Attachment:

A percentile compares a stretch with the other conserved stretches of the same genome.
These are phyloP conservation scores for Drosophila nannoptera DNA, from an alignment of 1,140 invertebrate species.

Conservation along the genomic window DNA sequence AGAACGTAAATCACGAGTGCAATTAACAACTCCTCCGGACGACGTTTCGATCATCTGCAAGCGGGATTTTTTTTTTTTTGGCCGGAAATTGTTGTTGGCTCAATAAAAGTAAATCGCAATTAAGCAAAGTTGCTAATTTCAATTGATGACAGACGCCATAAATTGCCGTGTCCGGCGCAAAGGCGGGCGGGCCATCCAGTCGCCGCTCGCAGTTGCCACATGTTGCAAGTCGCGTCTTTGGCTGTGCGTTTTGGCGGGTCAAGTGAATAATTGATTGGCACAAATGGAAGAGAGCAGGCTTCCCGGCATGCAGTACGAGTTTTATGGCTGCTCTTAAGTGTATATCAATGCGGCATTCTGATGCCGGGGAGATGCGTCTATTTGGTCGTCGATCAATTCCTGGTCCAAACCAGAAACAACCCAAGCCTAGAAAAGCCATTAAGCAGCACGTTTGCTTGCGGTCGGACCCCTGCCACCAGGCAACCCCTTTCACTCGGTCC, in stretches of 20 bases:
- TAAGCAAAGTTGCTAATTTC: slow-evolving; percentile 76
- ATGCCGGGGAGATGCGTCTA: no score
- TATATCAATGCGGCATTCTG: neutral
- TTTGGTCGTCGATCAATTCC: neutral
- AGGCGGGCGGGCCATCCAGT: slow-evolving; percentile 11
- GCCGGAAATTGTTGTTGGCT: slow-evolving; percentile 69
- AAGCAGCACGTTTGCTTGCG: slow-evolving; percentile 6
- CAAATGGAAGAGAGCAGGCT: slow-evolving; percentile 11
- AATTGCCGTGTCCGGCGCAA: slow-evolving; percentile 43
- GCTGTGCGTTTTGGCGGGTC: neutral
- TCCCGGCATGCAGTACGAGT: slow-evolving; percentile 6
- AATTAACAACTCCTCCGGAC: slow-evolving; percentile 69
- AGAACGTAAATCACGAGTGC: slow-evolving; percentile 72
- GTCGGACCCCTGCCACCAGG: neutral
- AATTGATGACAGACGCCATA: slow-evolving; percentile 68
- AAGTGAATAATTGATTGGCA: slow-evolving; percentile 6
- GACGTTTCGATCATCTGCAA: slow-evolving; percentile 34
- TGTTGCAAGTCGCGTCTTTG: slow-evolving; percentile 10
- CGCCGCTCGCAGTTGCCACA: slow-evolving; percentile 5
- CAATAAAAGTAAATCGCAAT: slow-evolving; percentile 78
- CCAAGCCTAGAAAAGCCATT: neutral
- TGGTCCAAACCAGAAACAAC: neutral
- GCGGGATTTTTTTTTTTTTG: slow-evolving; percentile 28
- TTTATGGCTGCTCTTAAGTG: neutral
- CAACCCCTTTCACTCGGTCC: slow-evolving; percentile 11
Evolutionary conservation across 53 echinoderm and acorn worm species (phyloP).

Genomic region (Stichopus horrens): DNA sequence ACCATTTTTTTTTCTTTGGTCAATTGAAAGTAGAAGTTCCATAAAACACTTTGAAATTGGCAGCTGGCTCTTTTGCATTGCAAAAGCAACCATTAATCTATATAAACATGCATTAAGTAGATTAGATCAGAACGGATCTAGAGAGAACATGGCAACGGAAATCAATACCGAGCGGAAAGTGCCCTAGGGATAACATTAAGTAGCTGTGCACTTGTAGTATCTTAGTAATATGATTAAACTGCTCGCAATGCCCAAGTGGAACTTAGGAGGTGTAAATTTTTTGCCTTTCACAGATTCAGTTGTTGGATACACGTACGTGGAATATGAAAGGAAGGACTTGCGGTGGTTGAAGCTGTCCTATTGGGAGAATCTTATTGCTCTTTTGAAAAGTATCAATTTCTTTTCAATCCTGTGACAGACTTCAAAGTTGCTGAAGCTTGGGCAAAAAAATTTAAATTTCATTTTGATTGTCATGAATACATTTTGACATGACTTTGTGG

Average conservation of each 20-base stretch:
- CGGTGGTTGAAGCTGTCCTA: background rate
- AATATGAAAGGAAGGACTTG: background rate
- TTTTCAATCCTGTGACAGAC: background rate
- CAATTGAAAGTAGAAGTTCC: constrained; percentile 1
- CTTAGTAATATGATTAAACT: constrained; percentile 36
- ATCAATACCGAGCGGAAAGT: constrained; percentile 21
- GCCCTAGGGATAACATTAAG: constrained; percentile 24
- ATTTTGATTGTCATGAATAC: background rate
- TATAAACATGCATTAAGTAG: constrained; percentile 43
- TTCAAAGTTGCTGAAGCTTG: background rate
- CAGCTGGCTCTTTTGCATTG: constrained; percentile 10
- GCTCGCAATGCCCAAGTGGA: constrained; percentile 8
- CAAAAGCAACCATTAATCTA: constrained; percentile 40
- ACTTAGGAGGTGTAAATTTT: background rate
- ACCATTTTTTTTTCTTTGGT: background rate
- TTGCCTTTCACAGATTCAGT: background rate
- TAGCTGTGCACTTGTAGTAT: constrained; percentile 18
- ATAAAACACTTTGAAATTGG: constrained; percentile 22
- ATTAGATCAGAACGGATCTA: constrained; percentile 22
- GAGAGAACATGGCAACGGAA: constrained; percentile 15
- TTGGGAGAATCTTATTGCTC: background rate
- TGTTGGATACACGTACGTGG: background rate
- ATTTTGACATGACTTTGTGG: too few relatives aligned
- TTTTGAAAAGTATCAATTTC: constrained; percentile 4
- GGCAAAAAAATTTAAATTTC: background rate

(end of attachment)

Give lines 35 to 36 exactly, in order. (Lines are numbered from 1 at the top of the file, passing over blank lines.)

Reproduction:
- CAATTGAAAGTAGAAGTTCC: constrained; percentile 1
- CTTAGTAATATGATTAAACT: constrained; percentile 36